Do you ever doubt your own abilities to a point where you feel like a fraud? Where you feel like you’re not as competent as other people might think you are?
Imposter syndrome can be a big barrier to putting yourself out there to pursue opportunities–from taking on more responsibility at work, to accepting speaking engagements, to going for a vertical career move in another company.
And even the most senior-level, accomplished professionals experience imposter syndrome.
What Causes Imposter Syndrome?
Imposter syndrome can surface in situations including pursuing a promotion at work, being invited into a high-level meeting, or being asked to perform something more advanced or different than you’re used to.
Another situation may be if you’re interviewing for a role outside of your organization that is a vertical career move.
Or maybe you’re asked to speak or present as a subject matter expert.
How Job Status Compounds Imposter Syndrome
For people who have been unemployed for a while, imposter syndrome can creep in more often, especially if they’ve been actively interviewing and passed over for positions.
Always remember that you did not check your skills, knowledge, and experience at the door when that company decided to make the business decision to eliminate your position.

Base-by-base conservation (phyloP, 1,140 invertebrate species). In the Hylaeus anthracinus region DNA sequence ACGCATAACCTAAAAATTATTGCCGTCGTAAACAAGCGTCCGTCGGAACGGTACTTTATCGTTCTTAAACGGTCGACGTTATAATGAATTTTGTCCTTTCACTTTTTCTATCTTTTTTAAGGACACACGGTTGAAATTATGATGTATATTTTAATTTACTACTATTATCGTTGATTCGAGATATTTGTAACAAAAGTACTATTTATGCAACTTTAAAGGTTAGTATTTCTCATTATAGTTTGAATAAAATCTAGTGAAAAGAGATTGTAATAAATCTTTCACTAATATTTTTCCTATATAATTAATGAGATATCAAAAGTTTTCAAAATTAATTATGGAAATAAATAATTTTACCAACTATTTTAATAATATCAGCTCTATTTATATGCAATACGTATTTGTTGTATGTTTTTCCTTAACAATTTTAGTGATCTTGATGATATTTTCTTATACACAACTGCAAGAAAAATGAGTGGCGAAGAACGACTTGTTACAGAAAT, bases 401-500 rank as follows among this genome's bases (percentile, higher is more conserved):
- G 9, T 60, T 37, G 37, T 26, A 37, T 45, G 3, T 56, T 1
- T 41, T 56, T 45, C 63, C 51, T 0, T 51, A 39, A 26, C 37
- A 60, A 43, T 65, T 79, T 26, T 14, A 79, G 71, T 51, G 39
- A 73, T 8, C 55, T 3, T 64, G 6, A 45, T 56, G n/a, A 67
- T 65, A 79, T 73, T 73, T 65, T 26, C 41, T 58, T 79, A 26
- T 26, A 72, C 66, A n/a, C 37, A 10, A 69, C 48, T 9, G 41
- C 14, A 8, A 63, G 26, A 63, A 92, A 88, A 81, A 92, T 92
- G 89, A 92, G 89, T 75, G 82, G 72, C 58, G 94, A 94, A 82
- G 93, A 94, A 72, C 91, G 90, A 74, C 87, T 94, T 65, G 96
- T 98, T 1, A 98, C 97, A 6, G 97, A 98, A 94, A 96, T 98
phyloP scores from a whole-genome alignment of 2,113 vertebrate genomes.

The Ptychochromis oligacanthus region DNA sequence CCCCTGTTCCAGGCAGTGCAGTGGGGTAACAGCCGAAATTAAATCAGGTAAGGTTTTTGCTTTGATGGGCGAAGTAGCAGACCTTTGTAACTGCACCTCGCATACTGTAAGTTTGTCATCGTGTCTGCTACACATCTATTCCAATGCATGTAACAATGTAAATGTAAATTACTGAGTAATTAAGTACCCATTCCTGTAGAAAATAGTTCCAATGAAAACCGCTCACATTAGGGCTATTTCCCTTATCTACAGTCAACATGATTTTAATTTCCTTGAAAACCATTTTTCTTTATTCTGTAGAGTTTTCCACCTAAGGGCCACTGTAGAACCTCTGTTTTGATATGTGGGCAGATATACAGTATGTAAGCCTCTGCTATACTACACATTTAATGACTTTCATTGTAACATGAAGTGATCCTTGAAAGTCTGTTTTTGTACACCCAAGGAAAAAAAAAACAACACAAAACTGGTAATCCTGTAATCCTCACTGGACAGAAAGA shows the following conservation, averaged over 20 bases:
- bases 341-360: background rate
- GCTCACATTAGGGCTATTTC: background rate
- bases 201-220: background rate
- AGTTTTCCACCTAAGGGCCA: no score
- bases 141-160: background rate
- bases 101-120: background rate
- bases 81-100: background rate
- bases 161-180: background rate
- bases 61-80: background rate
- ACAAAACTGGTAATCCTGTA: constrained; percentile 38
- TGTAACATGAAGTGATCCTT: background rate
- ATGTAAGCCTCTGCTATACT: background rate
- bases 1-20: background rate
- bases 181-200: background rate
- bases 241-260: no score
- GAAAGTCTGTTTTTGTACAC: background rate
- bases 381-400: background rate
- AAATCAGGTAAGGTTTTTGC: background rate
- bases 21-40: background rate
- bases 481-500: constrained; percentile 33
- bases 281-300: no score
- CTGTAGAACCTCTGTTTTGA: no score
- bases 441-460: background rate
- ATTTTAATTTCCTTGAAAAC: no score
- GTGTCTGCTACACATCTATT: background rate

You are just as qualified, knowledgeable, and skilled as you were when you were fully employed. Your job status changes none of that.
Even still, this can really rattle a person’s confidence the longer time passes.
Why Not You?
Have you ever hesitated or passed over an opportunity a speaking engagement?
Maybe this was because you felt someone else was more qualified or skilled than you.
But why not you? When you start to feel the self doubt, remember:
- If you’re willing to face the challenge and participate, you’re already ahead of the person who isn’t!
- Your perspective and insights are valuable.
- Even if you’re talking about something your audience knows something about, even if you share one or two new pieces of information–there’s value in that.
If you’re putting yourself out there and taking advantage of these opportunities, you’re positioning yourself to serve and gain (even if you’re perceiving yourself as less competent than the person who’s decided not to participate).
Talk Yourself Out of Imposter Syndrome
To curb imposter syndrome, create a mantra for yourself.
For example, “I am well-qualified. I’m good at what I do. I have a solid set of experiences. I have a lot to contribute to this audience / this potential employer / this company project.”
And when you convince yourself you deserve to be there, others will be convinced and gain value from all you have to offer.